It’s tempting to try to solve people’s problems too quickly.
But you can’t help yourself. When somebody flatters you with their need for guidance and insight and counsel, something about their words activates the problem solving impetus of your brain. And you immediately go to work trying to finding solutions for them.
Unfortunately, this can backfire. You can become oppressively helpful. You can add too much value, amp ourselves up into a intellectual fervor, wondering why they’re not as excited about this idea as we are. And as a result, your relentless generosity actually deflates their enthusiasm and dampers their commitment to finding answers on their own.
When I first started coaching creative professionals on how to become more prolific, I quickly learned how to keep my problem solving mechanism in check. Yes, there were clients with whom I needed to be firm and direct. Yes, there were times when I need to disturb people into take action. But in many cases, what people needed was someone to grant them the space to solve their own problems.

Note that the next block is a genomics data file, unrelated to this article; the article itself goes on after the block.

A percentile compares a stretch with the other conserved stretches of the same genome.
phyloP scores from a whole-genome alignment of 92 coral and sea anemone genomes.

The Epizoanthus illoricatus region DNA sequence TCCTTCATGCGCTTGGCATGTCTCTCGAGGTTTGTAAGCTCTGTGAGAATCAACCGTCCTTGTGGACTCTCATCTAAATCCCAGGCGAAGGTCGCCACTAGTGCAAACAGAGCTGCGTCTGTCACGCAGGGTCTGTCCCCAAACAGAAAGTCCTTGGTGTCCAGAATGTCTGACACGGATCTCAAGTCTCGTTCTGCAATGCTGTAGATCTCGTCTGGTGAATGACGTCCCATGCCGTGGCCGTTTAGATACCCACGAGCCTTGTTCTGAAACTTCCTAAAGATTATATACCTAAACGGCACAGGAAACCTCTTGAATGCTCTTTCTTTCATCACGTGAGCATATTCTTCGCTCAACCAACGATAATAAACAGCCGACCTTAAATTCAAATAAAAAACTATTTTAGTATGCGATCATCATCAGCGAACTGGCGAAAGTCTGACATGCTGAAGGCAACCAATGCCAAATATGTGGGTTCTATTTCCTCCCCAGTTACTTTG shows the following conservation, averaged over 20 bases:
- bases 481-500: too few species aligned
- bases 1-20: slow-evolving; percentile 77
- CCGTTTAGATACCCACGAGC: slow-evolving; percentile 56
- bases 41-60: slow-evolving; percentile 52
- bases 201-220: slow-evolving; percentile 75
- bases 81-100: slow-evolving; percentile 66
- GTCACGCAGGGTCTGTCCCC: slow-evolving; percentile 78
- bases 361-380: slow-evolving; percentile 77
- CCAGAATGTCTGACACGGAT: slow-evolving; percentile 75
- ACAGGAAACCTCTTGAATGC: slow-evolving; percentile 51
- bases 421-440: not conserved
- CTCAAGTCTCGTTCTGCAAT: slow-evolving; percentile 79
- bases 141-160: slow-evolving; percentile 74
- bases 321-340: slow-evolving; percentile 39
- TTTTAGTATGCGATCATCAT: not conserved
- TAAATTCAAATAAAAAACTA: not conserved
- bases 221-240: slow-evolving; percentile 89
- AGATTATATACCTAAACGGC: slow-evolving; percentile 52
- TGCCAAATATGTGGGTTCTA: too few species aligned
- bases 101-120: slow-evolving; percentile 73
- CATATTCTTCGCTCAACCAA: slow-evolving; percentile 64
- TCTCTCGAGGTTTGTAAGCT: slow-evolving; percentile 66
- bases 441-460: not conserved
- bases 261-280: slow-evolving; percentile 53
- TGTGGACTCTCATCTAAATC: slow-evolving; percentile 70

Because in the end, you can’t convince people to change, you can only give them more information.
Next time you’re given the opportunity to advise and mentor others, enjoy an adventure in restraint. Whitman knew what he was talking about when he said, now I, not anyone else, can travel that road for you, you must travel it for yourself.
LET ME ASK YA THIS…
What happened to the last person you tried to fix?
LET ME SUGGEST THIS…
For a copy of the list called, “38 Ways to Make Customers Gasp,” send an email to me, and you win the list for free!
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That Guy with the Nametag
Author. Speaker. Strategist. Filmmaker. Publisher. Songwriter.
Never the same speech twice. Customized for your audience. Impossible to walk away uninspired.
Now booking for 2015-2016.
Email to inquire about fees and availability. Watch clips of The Nametag Guy in action here!